Finally, the resort turns the unpaid amount over to an attorney, who might send a warning letter and eventually files suit for collection. Based on the wording in the CC&Rs, the owner, instead of having to pay $500 or so for the annual maintenance fee, must now, after the court judgment, pay upwards of several thousand bucks in maintenance fees, interest, late charges, collection fees, attorneys fees and court costs.

Still there are a few resorts that won't bother with strenuous collection efforts and will, in fact, start foreclosure proceedings to take back the week. There are other resorts that, if contacted, will be willing to take a week back. However, to simply stop paying maintenance fees and hope that the problem will go away would be foolhardy. "

Dave M

The initial question related to free legal advice from an attorney and not second hand "legal advice" from an accountant copied from another blog. A vague reference to legal documents without explicity is meaningless. Suggesting that a $500 maintenance fee can escalate into a multi-thousand dollar judgment is ludicrous. Certainly it is important that folks pay their MFs for timeshares to remain viable for all of us to enjoy. I own three timeshares and will always pay my fees and assessments but I am not so calloused that I will shrill for resorts with bogus claims of what can happen to one who experiencing a financial hardship finds it impossible to continue to pay their maintenance fees.

Suits for maintenance fees are a public record. I challenge anyone with an interest in the topic to go to an area with numerous timeshares and check the public records to determine the frequency of suits to reduce delinquent maintenance fees to judgments. Such research will show that such suits are rare. Of course, the public records will show frequent timeshare foreclosures as well as many deeds in lieu of foreclosure. Resorts will threaten all manner of dire steps to collect delinquent MFs but ultimately they will accept a deed back to avoid legal expenses and for a quick means of getting a non-performing timeshare into the hands of a new buyer who can and will pay the MFs. Such action reduces their overhead and ultimately works to the benefit of the rest of us who pay our MFs.

DaveM is well versed in ALL areas of timesharing and he researches his answers thoroughly before posting. I trust his judgement and his posts. He has clearly outlined in the post above what happens, contractually, if a timeshare owner stops paying their maintenance fees and I stand by what he states.

I don't see how any attorney can alter what is stated in a signed contract .... sorry. The only solution I see is the owner contacting the resort, stating his situation and asking if they would take his deed back ..... however that is highly unlikely as millions of timeshare owners would follow suit (as is evidenced in the millions of timeshares on the resale market) leaving a resort without financial support (maintenace fees). Resorts would simply collapse if such a scenario was successful.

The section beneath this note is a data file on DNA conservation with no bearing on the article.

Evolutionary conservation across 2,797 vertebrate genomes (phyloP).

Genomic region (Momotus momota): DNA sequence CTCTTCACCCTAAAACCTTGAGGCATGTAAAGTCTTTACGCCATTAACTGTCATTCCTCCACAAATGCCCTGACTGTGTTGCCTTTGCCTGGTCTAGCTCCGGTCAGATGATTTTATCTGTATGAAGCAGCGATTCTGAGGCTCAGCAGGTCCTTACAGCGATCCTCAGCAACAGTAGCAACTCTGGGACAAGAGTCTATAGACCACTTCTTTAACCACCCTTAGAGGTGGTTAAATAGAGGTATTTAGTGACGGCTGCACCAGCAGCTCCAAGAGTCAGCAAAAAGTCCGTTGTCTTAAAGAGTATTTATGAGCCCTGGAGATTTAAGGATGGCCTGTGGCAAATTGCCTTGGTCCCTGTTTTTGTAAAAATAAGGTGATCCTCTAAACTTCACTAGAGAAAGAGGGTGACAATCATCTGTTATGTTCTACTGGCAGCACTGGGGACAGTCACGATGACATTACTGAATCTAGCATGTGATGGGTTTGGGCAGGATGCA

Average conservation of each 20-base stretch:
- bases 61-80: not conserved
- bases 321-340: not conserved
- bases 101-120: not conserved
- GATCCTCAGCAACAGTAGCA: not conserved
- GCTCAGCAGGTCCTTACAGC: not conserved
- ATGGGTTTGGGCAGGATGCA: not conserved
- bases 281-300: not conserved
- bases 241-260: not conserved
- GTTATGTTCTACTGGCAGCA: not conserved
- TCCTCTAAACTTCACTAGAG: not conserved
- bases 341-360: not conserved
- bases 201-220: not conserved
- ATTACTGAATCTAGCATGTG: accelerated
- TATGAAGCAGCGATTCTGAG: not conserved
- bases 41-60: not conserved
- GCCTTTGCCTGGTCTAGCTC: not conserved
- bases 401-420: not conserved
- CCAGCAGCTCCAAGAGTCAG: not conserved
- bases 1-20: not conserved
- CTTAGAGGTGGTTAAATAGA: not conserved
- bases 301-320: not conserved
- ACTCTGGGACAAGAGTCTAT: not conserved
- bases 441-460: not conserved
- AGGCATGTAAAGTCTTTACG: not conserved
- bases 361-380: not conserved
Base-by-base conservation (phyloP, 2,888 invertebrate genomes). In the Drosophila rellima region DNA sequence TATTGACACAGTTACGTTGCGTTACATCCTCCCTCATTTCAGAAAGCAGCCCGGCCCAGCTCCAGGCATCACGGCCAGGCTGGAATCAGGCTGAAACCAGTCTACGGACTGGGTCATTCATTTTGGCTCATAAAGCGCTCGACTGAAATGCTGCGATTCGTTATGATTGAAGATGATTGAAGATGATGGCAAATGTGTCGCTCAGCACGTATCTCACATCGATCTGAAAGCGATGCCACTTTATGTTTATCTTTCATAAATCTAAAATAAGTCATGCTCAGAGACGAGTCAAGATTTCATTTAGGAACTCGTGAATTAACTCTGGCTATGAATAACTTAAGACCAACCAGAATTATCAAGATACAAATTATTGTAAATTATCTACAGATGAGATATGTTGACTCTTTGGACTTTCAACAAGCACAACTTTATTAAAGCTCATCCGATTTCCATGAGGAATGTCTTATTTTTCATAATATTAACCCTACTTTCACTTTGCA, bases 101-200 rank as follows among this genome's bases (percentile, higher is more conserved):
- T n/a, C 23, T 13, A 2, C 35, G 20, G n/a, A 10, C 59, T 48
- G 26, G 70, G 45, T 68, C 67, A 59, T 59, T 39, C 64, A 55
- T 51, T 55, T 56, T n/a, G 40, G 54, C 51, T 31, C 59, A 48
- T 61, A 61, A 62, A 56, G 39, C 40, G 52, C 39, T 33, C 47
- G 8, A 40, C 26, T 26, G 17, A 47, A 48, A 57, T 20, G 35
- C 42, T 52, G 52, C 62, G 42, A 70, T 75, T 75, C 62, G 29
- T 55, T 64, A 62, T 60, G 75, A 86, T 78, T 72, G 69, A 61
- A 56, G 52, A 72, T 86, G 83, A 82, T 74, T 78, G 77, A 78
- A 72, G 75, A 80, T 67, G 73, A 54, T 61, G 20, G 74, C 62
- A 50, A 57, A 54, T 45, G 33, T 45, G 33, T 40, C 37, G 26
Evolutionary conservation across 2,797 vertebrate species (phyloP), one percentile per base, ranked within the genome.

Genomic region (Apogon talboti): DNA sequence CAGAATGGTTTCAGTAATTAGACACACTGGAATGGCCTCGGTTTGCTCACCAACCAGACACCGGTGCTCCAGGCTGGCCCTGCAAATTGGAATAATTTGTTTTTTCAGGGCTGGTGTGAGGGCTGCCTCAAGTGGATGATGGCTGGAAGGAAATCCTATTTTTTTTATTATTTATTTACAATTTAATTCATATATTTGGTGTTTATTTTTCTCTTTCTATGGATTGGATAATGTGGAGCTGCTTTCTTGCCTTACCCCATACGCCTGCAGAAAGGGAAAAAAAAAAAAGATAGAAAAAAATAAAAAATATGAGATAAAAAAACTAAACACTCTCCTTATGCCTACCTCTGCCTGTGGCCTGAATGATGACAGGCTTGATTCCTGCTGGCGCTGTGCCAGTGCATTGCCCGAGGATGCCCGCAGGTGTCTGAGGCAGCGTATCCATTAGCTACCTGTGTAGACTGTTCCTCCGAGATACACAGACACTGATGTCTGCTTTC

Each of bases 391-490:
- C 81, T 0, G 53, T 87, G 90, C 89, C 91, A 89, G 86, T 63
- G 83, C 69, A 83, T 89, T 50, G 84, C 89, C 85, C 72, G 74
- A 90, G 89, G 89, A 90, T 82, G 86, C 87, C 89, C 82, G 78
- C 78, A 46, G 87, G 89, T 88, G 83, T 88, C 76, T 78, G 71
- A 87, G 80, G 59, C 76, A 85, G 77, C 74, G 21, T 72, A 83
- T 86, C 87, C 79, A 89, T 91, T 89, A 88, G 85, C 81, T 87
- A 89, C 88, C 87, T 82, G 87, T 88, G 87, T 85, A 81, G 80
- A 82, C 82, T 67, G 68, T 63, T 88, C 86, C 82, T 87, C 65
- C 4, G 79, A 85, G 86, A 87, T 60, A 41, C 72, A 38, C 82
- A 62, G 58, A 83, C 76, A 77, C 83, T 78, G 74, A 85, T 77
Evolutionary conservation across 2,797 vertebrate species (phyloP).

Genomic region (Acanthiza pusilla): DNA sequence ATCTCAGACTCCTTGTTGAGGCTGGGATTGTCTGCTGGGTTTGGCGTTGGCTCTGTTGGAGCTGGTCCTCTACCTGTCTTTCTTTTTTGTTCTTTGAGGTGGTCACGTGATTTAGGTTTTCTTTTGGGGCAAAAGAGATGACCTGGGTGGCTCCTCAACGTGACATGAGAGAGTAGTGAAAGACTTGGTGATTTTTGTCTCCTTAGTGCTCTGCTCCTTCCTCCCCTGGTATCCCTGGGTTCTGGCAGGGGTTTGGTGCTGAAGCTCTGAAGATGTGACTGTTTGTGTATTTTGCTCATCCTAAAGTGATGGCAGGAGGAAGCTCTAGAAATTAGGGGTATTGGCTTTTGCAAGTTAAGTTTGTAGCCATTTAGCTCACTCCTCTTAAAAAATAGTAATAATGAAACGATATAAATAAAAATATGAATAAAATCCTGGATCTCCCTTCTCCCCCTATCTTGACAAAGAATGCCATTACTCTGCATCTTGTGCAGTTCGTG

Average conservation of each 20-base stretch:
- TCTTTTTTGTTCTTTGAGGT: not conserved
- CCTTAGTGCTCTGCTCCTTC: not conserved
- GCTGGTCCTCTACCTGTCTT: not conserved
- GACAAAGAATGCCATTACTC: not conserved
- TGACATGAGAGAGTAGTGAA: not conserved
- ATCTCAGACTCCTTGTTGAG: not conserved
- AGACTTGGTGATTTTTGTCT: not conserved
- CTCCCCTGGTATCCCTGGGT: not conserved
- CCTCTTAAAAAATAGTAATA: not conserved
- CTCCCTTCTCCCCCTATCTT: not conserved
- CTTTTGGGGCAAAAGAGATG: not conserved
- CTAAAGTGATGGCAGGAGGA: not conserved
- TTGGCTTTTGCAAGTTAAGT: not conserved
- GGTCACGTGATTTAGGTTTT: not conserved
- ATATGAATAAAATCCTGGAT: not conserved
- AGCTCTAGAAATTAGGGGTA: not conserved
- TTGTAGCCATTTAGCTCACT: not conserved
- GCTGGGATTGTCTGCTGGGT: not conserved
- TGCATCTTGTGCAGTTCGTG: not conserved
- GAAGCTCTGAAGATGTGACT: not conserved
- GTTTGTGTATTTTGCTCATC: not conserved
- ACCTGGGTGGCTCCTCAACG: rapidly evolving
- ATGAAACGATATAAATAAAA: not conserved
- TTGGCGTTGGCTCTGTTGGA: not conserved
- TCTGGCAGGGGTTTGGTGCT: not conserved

Last edit by jayjay on Feb 06, 2008 10:26 AM.

Avatar for jayjay jayjay

6 years ago
Feb 06, 2008

jayjay wrote:
carvana wrote:
jayjay wrote:
CPA DAVEM FROM TUG CONCERNING THIS ISSUE:

"If you buy your own home, you're responsible for the maintenance, repair, roof replacement, landscaping, utilities, etc.

Similarly, if you buy a condominium, the condo association pays for all of the expenses you would normally have paid for a single-family home, except that you'll pay for some of the utilities yourself. The condo association charges each owner a fee to provide funds to pay those expenses.

If you (and perhaps some other owners) stop paying your condo fees, the condo association will not have enough money to cover expenses and the property will soon be in a shambles. Thus, condo associations are formed in a manner such that acquiring ownership in a condo legally obligates the owner to make the required fees. Doing otherwise would make the financial arrangements for condos completely unworkable and condos would not exist.

A timeshare resort is set up exactly like a condo association. The primary difference is that instead of one owner for each condo unit, there are usually 50 or 51 owners for each condo unit.

Thus, in order to make a timeshare resort financially viable for both you and me, we are each legally obligated to pay our maintenance fees on units we own." Dave M

"Because you are legally obligated to pay the MFs, based on the legal documents (called CC&Rs) to which your ownership in a timeshare resort or condo association is subject, any or all of the following can and often do happen when an owner stops paying: